The Right to Believe and Freedom of Belief
December 29, 2009
An interesting post on the blog of a South African discusses what people mean when they assert that they have a right to believe what they want:
[C]an anyone actually believe something just because they want to? Go on, try it. Pick some belief at random, something silly which you never really took seriously before, and will yourself to believe it…
I doubt you had any more success than I did.
What we can claim is the right to express and practice our beliefs, whatever they happen to be, to the extent that our actions do not infringe on the rights of others.
It is these other rights which concern me most. Attempts to defend a belief which cannot be limited may infringe on a few of them, for example:
Freedom of expression: False beliefs can generally only be maintained by ignorance. If someone has the “right” to believe something then that necessarily means that we must loose the right to argue with them about it.
Equality: Many beliefs are discriminatory. So often the so called “right to believe” is used to justify acts of discrimination in all their various forms.
In conclusion, We need to stop assuming we can control belief and let free expression take care of defending rational beliefs and gradually dismantling the irrational ones.
I agree that many people misuse the term “right to believe” just as they misuse the phrase “stop forcing your beliefs on me.” No one can really be forced to believe anything, although certainly propaganda and brain-washing do exist. Some are better at guarding their minds than others. Still, people generally use these phrases more as nifty sound-bites than intelligent arguments.
That said, after reflection, I do believe one can choose to believe things. One may not be able to choose to believe a fact in the abstract, especially something we know is wrong. No matter how much I close my eyes and insist to myself that Catalina Island does not exist, I cannot do so because I’ve been there and know that it does. However, consider a situation where a friend claims to have visited an unnamed island in the South Pacific where there are beautiful mountains and waterfalls. Depending on my friend’s propensity to tell the truth or exaggerate, I can make a rational choice whether to believe him or not. In court, we ask juries to decide which testimony they believe based on the evidence. Sometimes that requires a very difficult decision, but a decision nonetheless.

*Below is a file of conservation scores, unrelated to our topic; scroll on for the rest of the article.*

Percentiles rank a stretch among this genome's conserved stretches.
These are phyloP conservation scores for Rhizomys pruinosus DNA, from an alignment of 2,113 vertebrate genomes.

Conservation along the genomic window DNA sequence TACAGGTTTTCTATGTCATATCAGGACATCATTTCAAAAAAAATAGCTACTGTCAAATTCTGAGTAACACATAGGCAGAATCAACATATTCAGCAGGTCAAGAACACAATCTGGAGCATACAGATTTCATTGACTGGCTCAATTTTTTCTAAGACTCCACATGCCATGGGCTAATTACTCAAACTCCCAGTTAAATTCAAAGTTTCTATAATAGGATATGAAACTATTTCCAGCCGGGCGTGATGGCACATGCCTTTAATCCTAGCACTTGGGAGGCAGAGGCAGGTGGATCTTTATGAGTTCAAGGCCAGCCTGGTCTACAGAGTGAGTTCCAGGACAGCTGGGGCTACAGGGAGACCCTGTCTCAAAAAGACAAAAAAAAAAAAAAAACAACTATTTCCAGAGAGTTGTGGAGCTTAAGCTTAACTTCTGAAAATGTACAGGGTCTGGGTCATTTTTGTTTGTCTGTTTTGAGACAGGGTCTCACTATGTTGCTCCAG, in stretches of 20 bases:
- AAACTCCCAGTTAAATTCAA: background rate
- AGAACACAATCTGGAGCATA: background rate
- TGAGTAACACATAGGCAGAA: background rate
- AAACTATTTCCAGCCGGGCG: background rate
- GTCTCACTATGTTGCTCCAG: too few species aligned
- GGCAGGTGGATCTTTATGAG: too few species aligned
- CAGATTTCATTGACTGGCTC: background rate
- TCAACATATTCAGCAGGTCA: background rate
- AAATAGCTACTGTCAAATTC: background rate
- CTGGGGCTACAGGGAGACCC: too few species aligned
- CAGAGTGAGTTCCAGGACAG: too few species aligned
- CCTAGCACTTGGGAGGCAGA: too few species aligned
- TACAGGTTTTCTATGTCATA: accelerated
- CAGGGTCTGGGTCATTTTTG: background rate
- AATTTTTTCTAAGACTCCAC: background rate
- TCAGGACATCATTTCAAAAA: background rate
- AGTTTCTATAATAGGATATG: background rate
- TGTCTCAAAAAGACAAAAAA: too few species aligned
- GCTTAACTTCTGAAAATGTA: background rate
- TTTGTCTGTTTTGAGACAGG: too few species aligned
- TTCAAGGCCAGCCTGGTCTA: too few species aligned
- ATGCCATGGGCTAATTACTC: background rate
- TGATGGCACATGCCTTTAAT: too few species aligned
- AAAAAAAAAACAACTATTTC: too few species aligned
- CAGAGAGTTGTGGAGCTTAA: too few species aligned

Even so, the right to decide what one believes does not in itself require action or inaction by any other private individual. If I speak falsehood and deceive others into false beliefs, the correct course is not to limit the expression of false beliefs, but to respond with truthful ones (this is what the above post is getting at in the conclusion). In America, that’s the whole point to the First Amendment:
If there be time to expose through discussion the falsehood and fallacies, to avert the evil by the process of education, the remedy to be applied is more speech, not enforced silence.
Whitney v. California, 274 U.S. 357 (1927).
Now, with respect to freedom to follow one’s beliefs through actions, we have a much more difficult question. I think there should not be a bald right to act on one’s beliefs however one sees fit. You’ve got to have more. When a bald right to act on one’s beliefs is respected, we get ridiculous statements like the following:
At the heart of liberty is the right to define one’s own concept of existence, of meaning, of the universe, and of the mystery of human life.
Planned Parenthood of Southeastern Pa. v. Casey, 505 U.S. 833 (1992).
Come again? We have a right to define our own concept of the universe? And that right is supposed to be respected by law? Of course, that’s nonsense. The law will not permit me to define my concept of the universe if my concept of the universe claims that law does not exist. Anarchy is not among my liberties. There is no right to define one’s existence. The Supreme Court was out to lunch in that statement, as the dissent noted:
A State’s choice between two positions on which reasonable people can disagree is constitutional even when (as is often the case) it intrudes upon a “liberty” in the absolute sense. Laws against bigamy, for example — which entire societies of reasonable people disagree with — intrude upon men and women’s liberty to marry and live with one another. But bigamy happens not to be a liberty specially “protected” by the Constitution.
As argued in the dissent, a government may make choices that intrude on the liberty to act upon one’s beliefs. But when it does, the question is not whether it may intrude on such actions in the abstract, but whether the particular intrusion is just. That will be a matter of politics. But it makes no sense, in the public discourse aspect of the process, to assert that a law should be changed because it infringes on someone’s right to practice their beliefs. The kind of belief and the kind of intrusion must be considered on their own.
Incidentally, to address the discrimination argument in the post, I’m going to disagree with the proposition that “acts of discrimination” are inherently a bad thing. Lots of discrimination is beneficial. We discriminate against minors when we do not allow them to drive. We discriminate against those who commit crimes by throwing them in jail. The question is not whether a law is discriminatory, but whether it is rationally discriminatory. And of course, that will draw some really heated debates, hence the current climate of politics and the media.